schools and colleges should do, and sets the
    legal duties with which schools and colleges must
    comply. It should be read alongside statutory
    guidance Working Together to Safeguard Children
    2015, which applies to all schools, and
    departmental advice What to do if you are worried
    a child is being abused 2015 Advice for
    Practitioners

10

Keeping Children Safe in Education 2015
  • There are a large number of changes in the new
    guidance, including
  • The emphasis that schools should think the
    unthinkable and accept that child abuse can
    happen anywhere, including in schools
  • An emphasis that any adult in school can report
    their concerns direction to social care or the
    police
  • To make a clear policy statement about the
    Disclosure and Barring Service (DBS) checks that
    will be carried out on volunteers and governors
  • To raise awareness of child sexual exploitation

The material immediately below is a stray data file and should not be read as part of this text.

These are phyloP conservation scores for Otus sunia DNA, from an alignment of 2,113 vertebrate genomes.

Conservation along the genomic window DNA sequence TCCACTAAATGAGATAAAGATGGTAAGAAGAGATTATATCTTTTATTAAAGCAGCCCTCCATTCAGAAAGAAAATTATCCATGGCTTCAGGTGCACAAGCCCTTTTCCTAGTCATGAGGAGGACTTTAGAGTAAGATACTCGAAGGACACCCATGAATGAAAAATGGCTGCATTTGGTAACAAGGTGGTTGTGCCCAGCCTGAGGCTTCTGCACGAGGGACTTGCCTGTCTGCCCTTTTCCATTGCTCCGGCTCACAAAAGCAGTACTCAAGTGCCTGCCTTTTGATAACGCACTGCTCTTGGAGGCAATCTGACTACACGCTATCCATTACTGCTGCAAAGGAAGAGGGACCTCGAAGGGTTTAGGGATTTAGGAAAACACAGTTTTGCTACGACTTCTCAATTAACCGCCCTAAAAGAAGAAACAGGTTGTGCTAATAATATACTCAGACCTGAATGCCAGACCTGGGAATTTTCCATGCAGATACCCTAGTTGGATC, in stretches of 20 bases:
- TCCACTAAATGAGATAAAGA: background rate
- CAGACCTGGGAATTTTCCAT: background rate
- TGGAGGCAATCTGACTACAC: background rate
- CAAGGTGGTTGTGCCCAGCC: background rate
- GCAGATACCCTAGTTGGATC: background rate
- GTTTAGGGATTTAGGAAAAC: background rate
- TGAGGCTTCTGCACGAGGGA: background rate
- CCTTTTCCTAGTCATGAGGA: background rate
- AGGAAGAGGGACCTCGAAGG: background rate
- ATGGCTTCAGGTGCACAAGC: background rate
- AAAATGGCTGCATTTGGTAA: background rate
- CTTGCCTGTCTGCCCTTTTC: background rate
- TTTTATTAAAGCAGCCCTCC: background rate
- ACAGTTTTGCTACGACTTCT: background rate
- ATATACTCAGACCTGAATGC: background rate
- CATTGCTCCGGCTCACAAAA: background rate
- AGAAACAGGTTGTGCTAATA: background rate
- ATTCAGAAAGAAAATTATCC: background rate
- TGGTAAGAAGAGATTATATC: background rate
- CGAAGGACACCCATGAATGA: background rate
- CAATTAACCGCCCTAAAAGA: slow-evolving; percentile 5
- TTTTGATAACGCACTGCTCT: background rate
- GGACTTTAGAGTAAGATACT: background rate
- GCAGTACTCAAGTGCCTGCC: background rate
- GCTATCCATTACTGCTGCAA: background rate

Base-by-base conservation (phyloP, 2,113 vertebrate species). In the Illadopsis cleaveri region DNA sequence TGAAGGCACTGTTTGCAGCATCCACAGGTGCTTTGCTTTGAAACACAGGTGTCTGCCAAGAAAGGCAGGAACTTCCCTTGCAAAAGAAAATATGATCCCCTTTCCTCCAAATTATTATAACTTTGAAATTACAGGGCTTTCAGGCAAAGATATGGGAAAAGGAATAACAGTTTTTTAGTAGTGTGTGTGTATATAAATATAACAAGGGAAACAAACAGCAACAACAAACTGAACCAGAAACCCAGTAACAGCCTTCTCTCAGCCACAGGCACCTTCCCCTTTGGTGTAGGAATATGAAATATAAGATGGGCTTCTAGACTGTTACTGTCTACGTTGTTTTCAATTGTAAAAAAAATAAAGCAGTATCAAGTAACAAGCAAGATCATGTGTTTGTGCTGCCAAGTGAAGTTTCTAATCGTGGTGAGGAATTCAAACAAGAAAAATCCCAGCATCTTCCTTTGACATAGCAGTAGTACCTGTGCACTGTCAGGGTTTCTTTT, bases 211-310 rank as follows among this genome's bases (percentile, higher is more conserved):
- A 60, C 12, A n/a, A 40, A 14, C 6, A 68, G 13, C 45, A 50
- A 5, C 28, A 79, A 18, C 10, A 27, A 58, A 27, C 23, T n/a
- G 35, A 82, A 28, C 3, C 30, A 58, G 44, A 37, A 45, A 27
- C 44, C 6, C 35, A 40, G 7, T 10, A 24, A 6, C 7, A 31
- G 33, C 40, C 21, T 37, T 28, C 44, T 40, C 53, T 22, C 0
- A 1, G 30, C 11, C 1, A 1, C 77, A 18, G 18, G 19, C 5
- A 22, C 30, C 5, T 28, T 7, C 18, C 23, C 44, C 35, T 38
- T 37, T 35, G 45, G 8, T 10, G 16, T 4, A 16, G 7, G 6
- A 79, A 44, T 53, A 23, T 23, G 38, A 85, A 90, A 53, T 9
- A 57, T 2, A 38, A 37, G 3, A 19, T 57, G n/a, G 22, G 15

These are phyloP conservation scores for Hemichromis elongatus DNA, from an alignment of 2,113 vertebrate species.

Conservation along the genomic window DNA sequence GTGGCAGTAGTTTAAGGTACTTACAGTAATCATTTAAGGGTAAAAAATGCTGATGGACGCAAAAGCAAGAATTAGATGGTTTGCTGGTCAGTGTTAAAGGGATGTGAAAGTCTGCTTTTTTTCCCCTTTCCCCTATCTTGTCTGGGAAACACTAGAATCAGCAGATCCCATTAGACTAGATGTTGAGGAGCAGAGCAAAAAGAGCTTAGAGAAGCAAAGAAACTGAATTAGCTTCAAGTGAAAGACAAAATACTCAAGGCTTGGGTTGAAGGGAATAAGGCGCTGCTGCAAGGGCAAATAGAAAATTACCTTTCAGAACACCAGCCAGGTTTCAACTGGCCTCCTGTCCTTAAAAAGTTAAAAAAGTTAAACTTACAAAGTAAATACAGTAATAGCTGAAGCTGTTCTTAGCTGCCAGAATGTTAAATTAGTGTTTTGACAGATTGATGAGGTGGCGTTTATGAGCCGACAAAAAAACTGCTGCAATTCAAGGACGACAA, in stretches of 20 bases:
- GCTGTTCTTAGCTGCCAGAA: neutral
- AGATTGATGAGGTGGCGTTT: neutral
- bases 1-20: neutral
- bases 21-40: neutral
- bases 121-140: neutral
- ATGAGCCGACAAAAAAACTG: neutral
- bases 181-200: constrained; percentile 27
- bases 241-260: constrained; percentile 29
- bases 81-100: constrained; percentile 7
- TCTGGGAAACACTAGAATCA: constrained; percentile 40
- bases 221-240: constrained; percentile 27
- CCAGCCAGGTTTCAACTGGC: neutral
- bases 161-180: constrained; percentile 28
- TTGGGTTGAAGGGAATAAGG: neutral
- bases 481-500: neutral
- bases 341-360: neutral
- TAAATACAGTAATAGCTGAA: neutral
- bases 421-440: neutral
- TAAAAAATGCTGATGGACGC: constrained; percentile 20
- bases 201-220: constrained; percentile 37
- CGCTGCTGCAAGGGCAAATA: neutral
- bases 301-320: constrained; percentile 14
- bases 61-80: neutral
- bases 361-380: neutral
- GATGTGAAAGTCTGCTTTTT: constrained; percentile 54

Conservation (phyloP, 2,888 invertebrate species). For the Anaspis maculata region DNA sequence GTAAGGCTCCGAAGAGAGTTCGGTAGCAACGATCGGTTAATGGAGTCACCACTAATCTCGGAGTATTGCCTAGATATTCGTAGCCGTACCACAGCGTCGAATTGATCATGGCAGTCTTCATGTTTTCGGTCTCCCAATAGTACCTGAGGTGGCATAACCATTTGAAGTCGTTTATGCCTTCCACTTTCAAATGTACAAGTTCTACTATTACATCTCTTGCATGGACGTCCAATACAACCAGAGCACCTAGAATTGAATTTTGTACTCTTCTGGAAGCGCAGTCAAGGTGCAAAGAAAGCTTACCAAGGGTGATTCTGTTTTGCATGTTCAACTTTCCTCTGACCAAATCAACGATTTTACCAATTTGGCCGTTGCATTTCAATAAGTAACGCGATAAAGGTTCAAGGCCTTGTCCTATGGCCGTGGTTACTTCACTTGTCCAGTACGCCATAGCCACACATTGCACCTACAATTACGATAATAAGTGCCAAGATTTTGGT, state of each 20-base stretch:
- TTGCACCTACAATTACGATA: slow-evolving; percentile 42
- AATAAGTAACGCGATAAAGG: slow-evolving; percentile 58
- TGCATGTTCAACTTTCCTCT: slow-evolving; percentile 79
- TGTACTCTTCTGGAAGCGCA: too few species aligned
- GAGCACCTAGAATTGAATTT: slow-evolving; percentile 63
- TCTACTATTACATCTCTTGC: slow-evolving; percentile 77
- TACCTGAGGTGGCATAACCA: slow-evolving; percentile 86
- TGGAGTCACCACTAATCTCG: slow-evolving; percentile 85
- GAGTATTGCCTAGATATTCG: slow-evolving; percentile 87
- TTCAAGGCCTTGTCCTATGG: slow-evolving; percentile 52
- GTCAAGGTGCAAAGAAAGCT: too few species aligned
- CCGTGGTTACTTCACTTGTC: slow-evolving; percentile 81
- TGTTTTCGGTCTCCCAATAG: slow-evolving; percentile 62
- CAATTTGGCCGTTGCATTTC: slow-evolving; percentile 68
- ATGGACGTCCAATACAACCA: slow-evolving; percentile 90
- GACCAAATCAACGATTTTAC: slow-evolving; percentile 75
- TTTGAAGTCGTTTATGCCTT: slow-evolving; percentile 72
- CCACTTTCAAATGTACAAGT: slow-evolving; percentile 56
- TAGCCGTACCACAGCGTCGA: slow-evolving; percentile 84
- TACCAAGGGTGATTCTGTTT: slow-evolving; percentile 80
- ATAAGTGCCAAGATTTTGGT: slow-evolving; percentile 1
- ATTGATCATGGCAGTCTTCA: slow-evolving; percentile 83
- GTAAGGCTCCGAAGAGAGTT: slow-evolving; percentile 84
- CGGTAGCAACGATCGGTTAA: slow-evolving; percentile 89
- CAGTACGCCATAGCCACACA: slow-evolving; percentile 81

and female genital mutilation (FGM)
  • Ensuring that the schools safeguarding and child
    protection policy is available on their website

11

Keeping Children Safe in Education 2015
  • The Governements statutory guidance on
    safeguarding lists 16 specific safeguarding
    issues.
  • It states that Expert and professional
    organisations are best placed to provide
    up-to-date guidance and practical support on
    specific safeguarding issues. For example NSPCC
    offers infrmation for schools and colleges on the
    TES website and also on its own website
    www.nspcc.org.uk

12

Keeping Children Safe in Education 2015
  • Child sexual exploitation (CSE)
  • Bullying, including cyberbullying
  • Domestic violence
  • Drugs
  • Fabricated or induced illness
  • Faith abuse
  • Female genital mutilation (FGM)
  • Forced marriage
  • Gangs and youth violence
  • Violence against women and girls (VAWG)
  • Mental health
  • Private fostering
  • Radicalisation
  • Sexting
  • Teenage relationship abuse

13

Keeping Children Safe in Education 2015
  • Activity

14

Governing bodies should prevent people who pose
a risk of harm from working with children by
  • Adhering to statutory responsibilities to check
    staff who work with children
  • Taking proportionate decisions on whether to ask
    for checks beyond what is required